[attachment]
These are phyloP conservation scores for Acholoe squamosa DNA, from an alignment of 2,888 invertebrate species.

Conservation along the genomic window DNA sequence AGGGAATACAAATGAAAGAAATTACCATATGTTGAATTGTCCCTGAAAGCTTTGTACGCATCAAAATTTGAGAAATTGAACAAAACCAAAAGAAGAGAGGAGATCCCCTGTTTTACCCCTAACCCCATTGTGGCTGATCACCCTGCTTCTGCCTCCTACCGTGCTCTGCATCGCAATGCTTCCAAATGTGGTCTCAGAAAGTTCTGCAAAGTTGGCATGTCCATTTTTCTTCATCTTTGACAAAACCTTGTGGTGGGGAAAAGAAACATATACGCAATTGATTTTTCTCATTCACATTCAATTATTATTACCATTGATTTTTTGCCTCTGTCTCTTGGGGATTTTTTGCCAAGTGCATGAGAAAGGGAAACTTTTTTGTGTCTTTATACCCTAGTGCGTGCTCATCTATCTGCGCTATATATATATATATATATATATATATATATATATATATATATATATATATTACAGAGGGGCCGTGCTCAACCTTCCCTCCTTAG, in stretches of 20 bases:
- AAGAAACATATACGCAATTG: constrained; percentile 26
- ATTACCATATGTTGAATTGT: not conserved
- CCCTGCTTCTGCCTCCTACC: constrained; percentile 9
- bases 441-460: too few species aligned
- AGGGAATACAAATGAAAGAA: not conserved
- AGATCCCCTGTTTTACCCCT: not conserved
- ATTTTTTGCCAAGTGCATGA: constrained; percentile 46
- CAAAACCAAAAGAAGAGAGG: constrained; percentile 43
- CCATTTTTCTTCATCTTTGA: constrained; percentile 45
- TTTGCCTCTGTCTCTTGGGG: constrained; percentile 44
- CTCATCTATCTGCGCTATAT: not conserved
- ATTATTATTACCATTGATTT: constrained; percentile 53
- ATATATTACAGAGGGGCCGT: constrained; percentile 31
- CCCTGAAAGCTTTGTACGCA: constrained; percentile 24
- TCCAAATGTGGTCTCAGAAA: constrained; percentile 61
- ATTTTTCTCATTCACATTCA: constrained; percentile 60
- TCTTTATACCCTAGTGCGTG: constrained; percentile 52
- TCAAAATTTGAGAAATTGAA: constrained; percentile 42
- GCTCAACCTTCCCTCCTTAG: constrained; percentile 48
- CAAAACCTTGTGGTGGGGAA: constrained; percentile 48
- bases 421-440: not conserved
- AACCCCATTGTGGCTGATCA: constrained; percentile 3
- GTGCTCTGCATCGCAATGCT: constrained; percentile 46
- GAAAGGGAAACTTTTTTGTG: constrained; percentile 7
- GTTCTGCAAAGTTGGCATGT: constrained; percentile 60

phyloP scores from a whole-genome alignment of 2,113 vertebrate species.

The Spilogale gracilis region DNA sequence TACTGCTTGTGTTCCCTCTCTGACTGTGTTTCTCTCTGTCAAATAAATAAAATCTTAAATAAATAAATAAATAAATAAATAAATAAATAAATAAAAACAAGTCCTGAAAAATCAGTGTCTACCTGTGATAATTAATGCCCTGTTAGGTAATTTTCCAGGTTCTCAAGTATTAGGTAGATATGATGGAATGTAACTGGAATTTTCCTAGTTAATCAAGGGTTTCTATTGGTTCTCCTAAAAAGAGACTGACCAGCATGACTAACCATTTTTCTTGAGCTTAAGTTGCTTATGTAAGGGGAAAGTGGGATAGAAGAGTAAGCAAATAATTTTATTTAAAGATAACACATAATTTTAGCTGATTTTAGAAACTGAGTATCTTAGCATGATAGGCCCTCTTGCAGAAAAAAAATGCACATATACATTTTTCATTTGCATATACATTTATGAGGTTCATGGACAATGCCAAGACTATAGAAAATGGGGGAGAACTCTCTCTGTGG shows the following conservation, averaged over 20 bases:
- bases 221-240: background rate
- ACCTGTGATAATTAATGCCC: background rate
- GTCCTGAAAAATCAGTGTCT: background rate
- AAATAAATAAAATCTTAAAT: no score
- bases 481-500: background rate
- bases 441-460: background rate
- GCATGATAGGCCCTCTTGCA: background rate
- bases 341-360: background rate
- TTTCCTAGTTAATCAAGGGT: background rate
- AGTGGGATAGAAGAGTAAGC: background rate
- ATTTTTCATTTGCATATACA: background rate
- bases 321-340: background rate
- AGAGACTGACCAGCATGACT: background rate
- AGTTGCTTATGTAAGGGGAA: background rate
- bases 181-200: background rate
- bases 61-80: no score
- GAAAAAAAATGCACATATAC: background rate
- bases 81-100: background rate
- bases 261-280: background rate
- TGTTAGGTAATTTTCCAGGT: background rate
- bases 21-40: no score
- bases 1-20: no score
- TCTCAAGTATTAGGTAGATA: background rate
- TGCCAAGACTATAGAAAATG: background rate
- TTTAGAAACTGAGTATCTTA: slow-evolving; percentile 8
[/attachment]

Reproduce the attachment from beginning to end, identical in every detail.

These are phyloP conservation scores for Acholoe squamosa DNA, from an alignment of 2,888 invertebrate species.

Conservation along the genomic window DNA sequence AGGGAATACAAATGAAAGAAATTACCATATGTTGAATTGTCCCTGAAAGCTTTGTACGCATCAAAATTTGAGAAATTGAACAAAACCAAAAGAAGAGAGGAGATCCCCTGTTTTACCCCTAACCCCATTGTGGCTGATCACCCTGCTTCTGCCTCCTACCGTGCTCTGCATCGCAATGCTTCCAAATGTGGTCTCAGAAAGTTCTGCAAAGTTGGCATGTCCATTTTTCTTCATCTTTGACAAAACCTTGTGGTGGGGAAAAGAAACATATACGCAATTGATTTTTCTCATTCACATTCAATTATTATTACCATTGATTTTTTGCCTCTGTCTCTTGGGGATTTTTTGCCAAGTGCATGAGAAAGGGAAACTTTTTTGTGTCTTTATACCCTAGTGCGTGCTCATCTATCTGCGCTATATATATATATATATATATATATATATATATATATATATATATATATATTACAGAGGGGCCGTGCTCAACCTTCCCTCCTTAG, in stretches of 20 bases:
- AAGAAACATATACGCAATTG: constrained; percentile 26
- ATTACCATATGTTGAATTGT: not conserved
- CCCTGCTTCTGCCTCCTACC: constrained; percentile 9
- bases 441-460: too few species aligned
- AGGGAATACAAATGAAAGAA: not conserved
- AGATCCCCTGTTTTACCCCT: not conserved
- ATTTTTTGCCAAGTGCATGA: constrained; percentile 46
- CAAAACCAAAAGAAGAGAGG: constrained; percentile 43
- CCATTTTTCTTCATCTTTGA: constrained; percentile 45
- TTTGCCTCTGTCTCTTGGGG: constrained; percentile 44
- CTCATCTATCTGCGCTATAT: not conserved
- ATTATTATTACCATTGATTT: constrained; percentile 53
- ATATATTACAGAGGGGCCGT: constrained; percentile 31
- CCCTGAAAGCTTTGTACGCA: constrained; percentile 24
- TCCAAATGTGGTCTCAGAAA: constrained; percentile 61
- ATTTTTCTCATTCACATTCA: constrained; percentile 60
- TCTTTATACCCTAGTGCGTG: constrained; percentile 52
- TCAAAATTTGAGAAATTGAA: constrained; percentile 42
- GCTCAACCTTCCCTCCTTAG: constrained; percentile 48
- CAAAACCTTGTGGTGGGGAA: constrained; percentile 48
- bases 421-440: not conserved
- AACCCCATTGTGGCTGATCA: constrained; percentile 3
- GTGCTCTGCATCGCAATGCT: constrained; percentile 46
- GAAAGGGAAACTTTTTTGTG: constrained; percentile 7
- GTTCTGCAAAGTTGGCATGT: constrained; percentile 60

phyloP scores from a whole-genome alignment of 2,113 vertebrate species.

The Spilogale gracilis region DNA sequence TACTGCTTGTGTTCCCTCTCTGACTGTGTTTCTCTCTGTCAAATAAATAAAATCTTAAATAAATAAATAAATAAATAAATAAATAAATAAATAAAAACAAGTCCTGAAAAATCAGTGTCTACCTGTGATAATTAATGCCCTGTTAGGTAATTTTCCAGGTTCTCAAGTATTAGGTAGATATGATGGAATGTAACTGGAATTTTCCTAGTTAATCAAGGGTTTCTATTGGTTCTCCTAAAAAGAGACTGACCAGCATGACTAACCATTTTTCTTGAGCTTAAGTTGCTTATGTAAGGGGAAAGTGGGATAGAAGAGTAAGCAAATAATTTTATTTAAAGATAACACATAATTTTAGCTGATTTTAGAAACTGAGTATCTTAGCATGATAGGCCCTCTTGCAGAAAAAAAATGCACATATACATTTTTCATTTGCATATACATTTATGAGGTTCATGGACAATGCCAAGACTATAGAAAATGGGGGAGAACTCTCTCTGTGG shows the following conservation, averaged over 20 bases:
- bases 221-240: background rate
- ACCTGTGATAATTAATGCCC: background rate
- GTCCTGAAAAATCAGTGTCT: background rate
- AAATAAATAAAATCTTAAAT: no score
- bases 481-500: background rate
- bases 441-460: background rate
- GCATGATAGGCCCTCTTGCA: background rate
- bases 341-360: background rate
- TTTCCTAGTTAATCAAGGGT: background rate
- AGTGGGATAGAAGAGTAAGC: background rate
- ATTTTTCATTTGCATATACA: background rate
- bases 321-340: background rate
- AGAGACTGACCAGCATGACT: background rate
- AGTTGCTTATGTAAGGGGAA: background rate
- bases 181-200: background rate
- bases 61-80: no score
- GAAAAAAAATGCACATATAC: background rate
- bases 81-100: background rate
- bases 261-280: background rate
- TGTTAGGTAATTTTCCAGGT: background rate
- bases 21-40: no score
- bases 1-20: no score
- TCTCAAGTATTAGGTAGATA: background rate
- TGCCAAGACTATAGAAAATG: background rate
- TTTAGAAACTGAGTATCTTA: slow-evolving; percentile 8